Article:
And to me, when I talked about what I wanted from future cameras, that meant three things – higher resolution (HD or better) a film-like frame rate (24 frames per second), and a sensor roughly the size of a film camera which would allow for selective focus – also known as “shallow depth of field.” In 2002, Panasonic broke through the frame-rate barrier with the DVX100 which offered the video version of film’s frame rate, 24 frame-per-second progressive scan imaging. For many people, that alone was the killer app. Instantly, indie films and music videos began to look more film-like. But resolution and depth-of-field still eluded us. For the former, we all had to wait until 2005 when Panasonic brought us the HVX200 camera which was basically a DVX100 that shot HD on memory cards – and Sony, JVC, and Canon rolled out their “HDV” cameras which shot extremely compressed HD on DV tape. But depth-of-field was still the holy grail.
Incidentally, depth-of-field is determined by four things – shutter speed (which is generally 1/48 of a second when shooting 24 frames per second, and to increase it is to increase sharp focus on everything in the frame), the lens (the longer or more “telephoto” your lens, the less is in focus), the iris or aperture (the more open the iris, the less the depth), and the size of the imaging sensor (the larger the sensor, the more shallowness is increased). The following chart might give you an idea of the variety of sensor sizes, and how much of a leap it was to go from the DV 1/3″ chip size (the innermost, crappy yellow box) to 35mm (the green box – the “full frame” would apply more to the Canon 5D Mark II or “VistaVision” sized frames):
Adapt or Die
For me the search for more film-like depth-of-field – where I could actually control what was in focus instead of having everything sharp in a flat composition – led me to the P+S Technik adaptor. In 2003, cinematographer Frazer Bradshaw went with me down a celluloid-free rabbit-hole, shooting the narrative short “Conversations” on the then-new Panasonic SDX900, a 2/3″ sensor camera (twice the size, and therefore less depth-of-field than the 1/3″ cameras everyone was using at the time) with a $27,000 accessory made by German firm P+S Technik.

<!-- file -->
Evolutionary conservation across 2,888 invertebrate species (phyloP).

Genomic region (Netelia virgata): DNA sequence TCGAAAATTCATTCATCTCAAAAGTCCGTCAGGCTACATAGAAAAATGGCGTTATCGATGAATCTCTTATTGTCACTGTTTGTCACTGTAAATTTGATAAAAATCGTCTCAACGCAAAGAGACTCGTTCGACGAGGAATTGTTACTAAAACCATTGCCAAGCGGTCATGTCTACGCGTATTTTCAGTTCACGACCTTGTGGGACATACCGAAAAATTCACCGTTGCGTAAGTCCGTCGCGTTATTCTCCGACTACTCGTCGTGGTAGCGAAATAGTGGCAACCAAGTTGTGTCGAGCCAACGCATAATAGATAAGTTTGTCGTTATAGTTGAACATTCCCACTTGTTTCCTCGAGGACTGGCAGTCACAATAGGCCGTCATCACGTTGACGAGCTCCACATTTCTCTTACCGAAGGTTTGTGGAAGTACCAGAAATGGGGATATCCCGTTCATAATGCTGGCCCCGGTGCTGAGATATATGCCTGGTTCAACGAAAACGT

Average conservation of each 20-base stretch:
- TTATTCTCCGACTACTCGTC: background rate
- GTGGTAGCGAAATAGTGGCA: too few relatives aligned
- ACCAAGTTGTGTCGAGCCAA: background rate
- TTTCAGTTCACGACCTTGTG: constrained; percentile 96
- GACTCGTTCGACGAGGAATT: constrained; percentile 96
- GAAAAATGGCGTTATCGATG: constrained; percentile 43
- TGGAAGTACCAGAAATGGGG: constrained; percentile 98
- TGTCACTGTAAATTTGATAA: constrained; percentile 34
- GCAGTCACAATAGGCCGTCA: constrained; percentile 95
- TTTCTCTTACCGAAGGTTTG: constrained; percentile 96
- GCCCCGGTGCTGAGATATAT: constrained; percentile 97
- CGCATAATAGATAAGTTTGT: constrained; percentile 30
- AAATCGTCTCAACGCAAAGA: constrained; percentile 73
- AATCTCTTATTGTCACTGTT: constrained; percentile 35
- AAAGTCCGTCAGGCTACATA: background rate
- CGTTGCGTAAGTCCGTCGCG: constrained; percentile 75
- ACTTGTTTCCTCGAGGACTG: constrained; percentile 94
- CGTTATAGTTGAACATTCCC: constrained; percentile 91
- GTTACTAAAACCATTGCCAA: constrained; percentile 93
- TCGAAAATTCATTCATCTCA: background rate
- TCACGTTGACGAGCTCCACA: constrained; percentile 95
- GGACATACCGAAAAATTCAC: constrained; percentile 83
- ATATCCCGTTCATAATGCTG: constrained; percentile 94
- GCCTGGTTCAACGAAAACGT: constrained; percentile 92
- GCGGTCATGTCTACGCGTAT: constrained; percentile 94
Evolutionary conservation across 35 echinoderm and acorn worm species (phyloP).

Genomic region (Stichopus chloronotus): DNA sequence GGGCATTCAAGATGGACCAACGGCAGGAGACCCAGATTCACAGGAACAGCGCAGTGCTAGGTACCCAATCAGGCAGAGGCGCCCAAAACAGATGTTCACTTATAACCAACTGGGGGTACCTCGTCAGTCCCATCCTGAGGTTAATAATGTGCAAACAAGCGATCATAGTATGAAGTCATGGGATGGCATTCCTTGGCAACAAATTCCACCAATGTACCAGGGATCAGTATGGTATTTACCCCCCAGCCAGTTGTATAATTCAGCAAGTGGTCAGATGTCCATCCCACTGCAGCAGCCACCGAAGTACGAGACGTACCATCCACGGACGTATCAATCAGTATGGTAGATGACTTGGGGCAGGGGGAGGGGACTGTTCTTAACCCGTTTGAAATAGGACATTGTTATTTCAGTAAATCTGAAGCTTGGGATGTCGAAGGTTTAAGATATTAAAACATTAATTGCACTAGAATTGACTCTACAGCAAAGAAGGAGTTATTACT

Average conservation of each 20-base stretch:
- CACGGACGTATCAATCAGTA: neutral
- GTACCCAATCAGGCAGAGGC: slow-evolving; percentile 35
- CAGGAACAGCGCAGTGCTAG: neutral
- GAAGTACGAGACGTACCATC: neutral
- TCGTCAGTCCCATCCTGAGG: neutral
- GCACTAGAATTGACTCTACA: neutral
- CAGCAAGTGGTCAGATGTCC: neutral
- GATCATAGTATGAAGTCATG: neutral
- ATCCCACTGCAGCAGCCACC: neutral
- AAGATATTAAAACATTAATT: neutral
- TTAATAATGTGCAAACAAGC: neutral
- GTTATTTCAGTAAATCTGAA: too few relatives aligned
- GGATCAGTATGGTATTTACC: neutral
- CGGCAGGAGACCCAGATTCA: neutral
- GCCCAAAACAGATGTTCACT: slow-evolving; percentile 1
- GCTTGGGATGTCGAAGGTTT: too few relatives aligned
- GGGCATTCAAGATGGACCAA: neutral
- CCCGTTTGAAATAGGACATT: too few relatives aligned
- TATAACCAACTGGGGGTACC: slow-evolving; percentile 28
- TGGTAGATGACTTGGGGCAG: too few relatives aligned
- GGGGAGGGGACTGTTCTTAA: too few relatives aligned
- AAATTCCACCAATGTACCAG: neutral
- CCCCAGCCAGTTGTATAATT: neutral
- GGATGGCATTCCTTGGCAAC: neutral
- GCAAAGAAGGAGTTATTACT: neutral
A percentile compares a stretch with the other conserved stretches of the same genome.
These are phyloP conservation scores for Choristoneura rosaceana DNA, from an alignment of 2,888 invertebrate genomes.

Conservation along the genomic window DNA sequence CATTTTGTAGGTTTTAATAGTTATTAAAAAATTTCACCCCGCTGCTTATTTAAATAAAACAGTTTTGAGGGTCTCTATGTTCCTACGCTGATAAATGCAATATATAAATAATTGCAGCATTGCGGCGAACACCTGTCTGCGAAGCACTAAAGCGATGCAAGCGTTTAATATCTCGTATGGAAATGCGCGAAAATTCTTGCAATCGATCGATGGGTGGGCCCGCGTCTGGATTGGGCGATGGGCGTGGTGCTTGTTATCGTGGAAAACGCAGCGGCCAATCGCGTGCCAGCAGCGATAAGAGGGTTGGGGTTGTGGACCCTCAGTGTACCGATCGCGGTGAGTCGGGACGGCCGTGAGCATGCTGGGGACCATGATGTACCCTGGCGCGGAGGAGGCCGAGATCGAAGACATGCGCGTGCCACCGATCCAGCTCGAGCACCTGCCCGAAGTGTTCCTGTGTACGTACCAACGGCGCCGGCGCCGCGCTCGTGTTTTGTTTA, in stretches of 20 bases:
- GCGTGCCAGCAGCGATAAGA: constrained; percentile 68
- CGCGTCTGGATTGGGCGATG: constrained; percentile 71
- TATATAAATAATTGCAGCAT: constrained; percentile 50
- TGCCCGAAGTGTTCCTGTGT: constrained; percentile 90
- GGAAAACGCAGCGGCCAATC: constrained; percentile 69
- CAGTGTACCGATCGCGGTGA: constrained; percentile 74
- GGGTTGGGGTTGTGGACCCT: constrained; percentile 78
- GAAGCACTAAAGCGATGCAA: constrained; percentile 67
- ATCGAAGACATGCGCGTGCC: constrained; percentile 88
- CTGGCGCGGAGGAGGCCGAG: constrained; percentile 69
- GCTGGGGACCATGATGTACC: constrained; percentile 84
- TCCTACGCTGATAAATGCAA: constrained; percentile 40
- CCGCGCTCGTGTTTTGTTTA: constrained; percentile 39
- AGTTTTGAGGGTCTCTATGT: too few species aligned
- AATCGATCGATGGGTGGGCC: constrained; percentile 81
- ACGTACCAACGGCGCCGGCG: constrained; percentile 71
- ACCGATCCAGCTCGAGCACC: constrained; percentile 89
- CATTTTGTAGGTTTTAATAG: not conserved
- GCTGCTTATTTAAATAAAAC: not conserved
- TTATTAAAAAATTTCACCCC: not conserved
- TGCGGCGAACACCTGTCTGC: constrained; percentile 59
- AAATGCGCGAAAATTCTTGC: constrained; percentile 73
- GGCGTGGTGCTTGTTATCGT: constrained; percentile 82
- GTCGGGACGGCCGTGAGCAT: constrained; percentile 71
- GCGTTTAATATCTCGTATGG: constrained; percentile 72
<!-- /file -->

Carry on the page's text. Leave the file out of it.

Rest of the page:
The spendy doodad allowed us to put real, movie lenses onto the camera and therefore get the shallow depth-of-field that one would have shooting 35mm. It did this through a method that would make Rube Goldberg proud, focusing the image from the lens onto a spinning glass disk, that the cameras sensor actually photographed. That, plus the 24P recording, made our short look a lot like film and both Frazer and I were happy.
I remember telling a scoffing filmmaker friend, “I only want one atom to be in focus!” But that was simply a reaction to having lived in the DV world for several years, where the small sensor size dictated that almost everything would be in sharp, flat, blando focus unless we opened the iris all the way up, zoomed the lens all the way in, and moved as far away from the subject as possible.
Of course the trick wasn’t to use it in a fetishistic manner, making shallow depth-of-field porn (as some have), it was to make a movie the way we percieved all films were made – using professional-grade lenses and lens accessories to achieve professional results. Moving from a 1/3″ sensor to (effectively) a 35mm sensor would render a softer background even with a wide-angle lens. And it was prettier.
Shallow for the Masses
So today, the preciousness of shallow depth-of-field has become moot. With cameras like the RED ONE, upcoming RED EPIC, and the current DSLR craze, camera manufacturers have given anyone from indie filmmakers to big-budget television access to gear which will yield results far better than we were able to do on “Conversations” in 2003, and with smaller, lighter cameras that can be more easily adapted to accept the high-end glass. Has the industry delivered a virtually-free way to make movies that can compete with Hollywood’s multi-million-dollar extravaganzas? Not yet – most of these cameras are still not quite as good as 35mm film in a multitude of ways. But now, at long last, indies and prosumers and low-budgets alike can easily get their hands on as many cameras as they want (three seems kind of tame actually), and achieve a look closer to film where it counts.
In your face, Elaine May.